Full-HD (1080p) VGA core in mSpectrum
The first VGA core designed for mSpectrum back in 2008 focussed on lower resolution screens like 1024x768 and 1280x1024. Screens running these resolutions get hard to find. New screens run natively at 1680x1050, 1920x1080 or even 1920x1200.
Using the native resolution of a screen yields the nicest results, so I redesigned the VGA core with timing optimization in mind and to see if I would be able to run the Spartan 3E device at the required speeds:
|Resolution||Refresh||Standard||Required pixel clock|
|1024x768||60 Hz||XGA||65 MHz|
|1024x768||70 Hz||VESA||75 MHz|
|1680x1050||60 Hz||VESA||146 MHz|
|1920x1080||60 Hz||VESA||172 MHz|
I arranged that the timing information can be specified using generics. Generics help to easily change between display modes. The timing parameters are equivalent to the configuration of X servers on linux in the early days.
Other parameters are MAGX and MAGY for stretching the Spectrum image on the screen. DIV and MUL are the DCM parameters: fVGA = 50MHz * MUL / DIV.
Timing parameters for 1680x1050:
vga_timing_inst: vga_timing generic map ( -- 1680x1050@60 VESA 146 Mhz MAGX => 6, MAGY => 5, DIV => 11, MUL => 32, PAL => 1680, HFP => 102, HPW => 180, HBP => 282, LAF => 1050, VFP => 1, VPW => 3, VBP => 26 )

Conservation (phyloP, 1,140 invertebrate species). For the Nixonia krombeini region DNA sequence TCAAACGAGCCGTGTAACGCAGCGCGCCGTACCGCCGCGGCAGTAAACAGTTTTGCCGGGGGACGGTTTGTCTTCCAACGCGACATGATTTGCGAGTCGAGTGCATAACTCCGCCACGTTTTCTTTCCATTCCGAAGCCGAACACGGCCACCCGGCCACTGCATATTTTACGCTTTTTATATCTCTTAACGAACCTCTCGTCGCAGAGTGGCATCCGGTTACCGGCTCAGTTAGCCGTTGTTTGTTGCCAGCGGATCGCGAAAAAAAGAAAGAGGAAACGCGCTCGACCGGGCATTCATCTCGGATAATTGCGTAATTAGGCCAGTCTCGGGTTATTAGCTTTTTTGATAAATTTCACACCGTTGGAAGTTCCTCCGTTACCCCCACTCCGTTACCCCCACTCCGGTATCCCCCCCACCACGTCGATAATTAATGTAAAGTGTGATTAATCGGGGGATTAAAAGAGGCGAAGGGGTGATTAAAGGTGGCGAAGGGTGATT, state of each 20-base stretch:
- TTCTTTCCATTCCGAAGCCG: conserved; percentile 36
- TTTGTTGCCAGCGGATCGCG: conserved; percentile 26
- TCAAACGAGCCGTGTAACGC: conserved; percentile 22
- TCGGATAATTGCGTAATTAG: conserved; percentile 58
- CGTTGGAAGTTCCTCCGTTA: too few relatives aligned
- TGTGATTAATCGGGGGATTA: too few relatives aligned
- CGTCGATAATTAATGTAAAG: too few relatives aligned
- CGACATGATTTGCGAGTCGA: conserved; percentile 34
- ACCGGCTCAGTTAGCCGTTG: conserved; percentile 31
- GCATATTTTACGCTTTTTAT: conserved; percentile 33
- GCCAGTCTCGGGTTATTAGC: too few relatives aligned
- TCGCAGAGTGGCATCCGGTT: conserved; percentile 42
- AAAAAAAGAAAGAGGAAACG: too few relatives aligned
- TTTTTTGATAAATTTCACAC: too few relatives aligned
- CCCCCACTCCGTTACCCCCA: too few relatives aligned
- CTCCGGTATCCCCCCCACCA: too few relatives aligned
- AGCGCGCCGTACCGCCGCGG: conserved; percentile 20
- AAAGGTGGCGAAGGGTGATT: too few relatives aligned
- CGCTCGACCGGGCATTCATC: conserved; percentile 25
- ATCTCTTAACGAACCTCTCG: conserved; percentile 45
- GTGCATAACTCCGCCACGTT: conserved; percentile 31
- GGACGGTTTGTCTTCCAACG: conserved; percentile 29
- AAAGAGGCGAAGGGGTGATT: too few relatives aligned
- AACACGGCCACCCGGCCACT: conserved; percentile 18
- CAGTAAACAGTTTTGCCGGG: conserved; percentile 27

Timing parameters for 1920x1080:
vga_timing_inst: vga_timing generic map ( -- 1920x1080@60 VESA 172 Mhz MAGX => 7, MAGY => 5, DIV => 9, MUL => 31, PAL => 1920, HFP => 119, HPW => 207, HBP => 326, LAF => 1080, VFP => 1, VPW => 3, VBP => 32 )
The new synthesized VGA core meets the timing requirements even for the full-HD resolution when used as a stand-alone unit. The VGA core runs at 172MHz which comes really close to the limits of the Spartan-3E.
When used within the entire mSpectrum design, timing requirements succeed up till the 1680x1050 resolution. The mSpectrum system and Z80 core run at 56 MHz, the VGA core runs at 146 MHz.
With the 1920x1080 resolution timing fails. However the timing score is still low (975 with the default strategy) and the the design runs fine on the xc3s1200 as can be seen on the pictures below.
SmartXplorer shows that the score can be brought down to 668 with the MapUseIOReg strategy
|Strategy||Timing score||Luts||Slice registers||RunTime|
|MapUseIOReg||668||3,424 (19%)||1,004 (5%)||0h 3m 44s|
|MapTimingExtraEffort||857||3,424 (19%)||1,040 (5%)||0h 3m 19s|
|MapPhysSynthesis||857||3,424 (19%)||1,040 (5%)||0h 3m 29s|
|ParHighEffort1||975||3,424 (19%)||1,040 (5%)||0h 3m 25s|
|ParHighEffort2||975||3,424 (19%)||1,040 (5%)||0h 3m 25s|
|MapTiming1||5401||3,424 (19%)||1,040 (5%)||0h 3m 15s|
|MapTiming2||1703||3,424 (19%)||1,040 (5%)||0h 4m 4s|
Pictures of the VGA core in action with mSpectrum at full HD resolution
mSpectrum running the 128K ZX Spectrum on a full-HD screen in the native resolution of 1920x1080 at 60Hz. The Spectrum screen is streched to fill most of the screen (magX = 7, magY = 5).
Close-up of the screen showing the VGA signal details
Load menu of the mSpectrum.
mSpectrum loading the game Fairlight at 56MHz, 16 times the original speed of the ZX Spectrum.